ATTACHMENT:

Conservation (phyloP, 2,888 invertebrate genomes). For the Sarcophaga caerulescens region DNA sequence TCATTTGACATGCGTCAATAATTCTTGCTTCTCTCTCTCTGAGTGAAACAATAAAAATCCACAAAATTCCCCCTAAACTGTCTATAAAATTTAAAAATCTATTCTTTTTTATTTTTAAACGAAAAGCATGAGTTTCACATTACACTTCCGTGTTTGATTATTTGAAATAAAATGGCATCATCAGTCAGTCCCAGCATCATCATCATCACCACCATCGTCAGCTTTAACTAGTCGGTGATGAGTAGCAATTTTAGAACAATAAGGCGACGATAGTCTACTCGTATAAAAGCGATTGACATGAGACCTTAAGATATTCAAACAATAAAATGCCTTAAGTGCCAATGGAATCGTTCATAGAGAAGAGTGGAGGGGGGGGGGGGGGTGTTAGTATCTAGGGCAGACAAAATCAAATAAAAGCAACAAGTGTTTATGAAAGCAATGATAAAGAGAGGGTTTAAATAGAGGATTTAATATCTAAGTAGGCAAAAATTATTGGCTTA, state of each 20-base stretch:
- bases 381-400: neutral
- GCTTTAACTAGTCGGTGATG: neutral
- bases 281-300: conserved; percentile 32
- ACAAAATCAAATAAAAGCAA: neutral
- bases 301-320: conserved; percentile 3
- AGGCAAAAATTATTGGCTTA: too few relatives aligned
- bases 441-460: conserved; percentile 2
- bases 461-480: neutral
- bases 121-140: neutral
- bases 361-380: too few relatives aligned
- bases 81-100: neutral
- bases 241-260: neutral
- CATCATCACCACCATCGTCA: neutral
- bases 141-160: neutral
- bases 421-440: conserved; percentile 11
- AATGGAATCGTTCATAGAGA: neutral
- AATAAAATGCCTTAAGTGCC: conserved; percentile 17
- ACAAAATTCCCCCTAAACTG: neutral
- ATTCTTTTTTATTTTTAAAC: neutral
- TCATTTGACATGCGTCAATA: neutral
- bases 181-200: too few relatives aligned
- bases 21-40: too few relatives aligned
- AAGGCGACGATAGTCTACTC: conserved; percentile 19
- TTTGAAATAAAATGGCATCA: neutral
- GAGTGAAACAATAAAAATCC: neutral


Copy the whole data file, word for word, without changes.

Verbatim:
Conservation (phyloP, 2,888 invertebrate genomes). For the Sarcophaga caerulescens region DNA sequence TCATTTGACATGCGTCAATAATTCTTGCTTCTCTCTCTCTGAGTGAAACAATAAAAATCCACAAAATTCCCCCTAAACTGTCTATAAAATTTAAAAATCTATTCTTTTTTATTTTTAAACGAAAAGCATGAGTTTCACATTACACTTCCGTGTTTGATTATTTGAAATAAAATGGCATCATCAGTCAGTCCCAGCATCATCATCATCACCACCATCGTCAGCTTTAACTAGTCGGTGATGAGTAGCAATTTTAGAACAATAAGGCGACGATAGTCTACTCGTATAAAAGCGATTGACATGAGACCTTAAGATATTCAAACAATAAAATGCCTTAAGTGCCAATGGAATCGTTCATAGAGAAGAGTGGAGGGGGGGGGGGGGGTGTTAGTATCTAGGGCAGACAAAATCAAATAAAAGCAACAAGTGTTTATGAAAGCAATGATAAAGAGAGGGTTTAAATAGAGGATTTAATATCTAAGTAGGCAAAAATTATTGGCTTA, state of each 20-base stretch:
- bases 381-400: neutral
- GCTTTAACTAGTCGGTGATG: neutral
- bases 281-300: conserved; percentile 32
- ACAAAATCAAATAAAAGCAA: neutral
- bases 301-320: conserved; percentile 3
- AGGCAAAAATTATTGGCTTA: too few relatives aligned
- bases 441-460: conserved; percentile 2
- bases 461-480: neutral
- bases 121-140: neutral
- bases 361-380: too few relatives aligned
- bases 81-100: neutral
- bases 241-260: neutral
- CATCATCACCACCATCGTCA: neutral
- bases 141-160: neutral
- bases 421-440: conserved; percentile 11
- AATGGAATCGTTCATAGAGA: neutral
- AATAAAATGCCTTAAGTGCC: conserved; percentile 17
- ACAAAATTCCCCCTAAACTG: neutral
- ATTCTTTTTTATTTTTAAAC: neutral
- TCATTTGACATGCGTCAATA: neutral
- bases 181-200: too few relatives aligned
- bases 21-40: too few relatives aligned
- AAGGCGACGATAGTCTACTC: conserved; percentile 19
- TTTGAAATAAAATGGCATCA: neutral
- GAGTGAAACAATAAAAATCC: neutral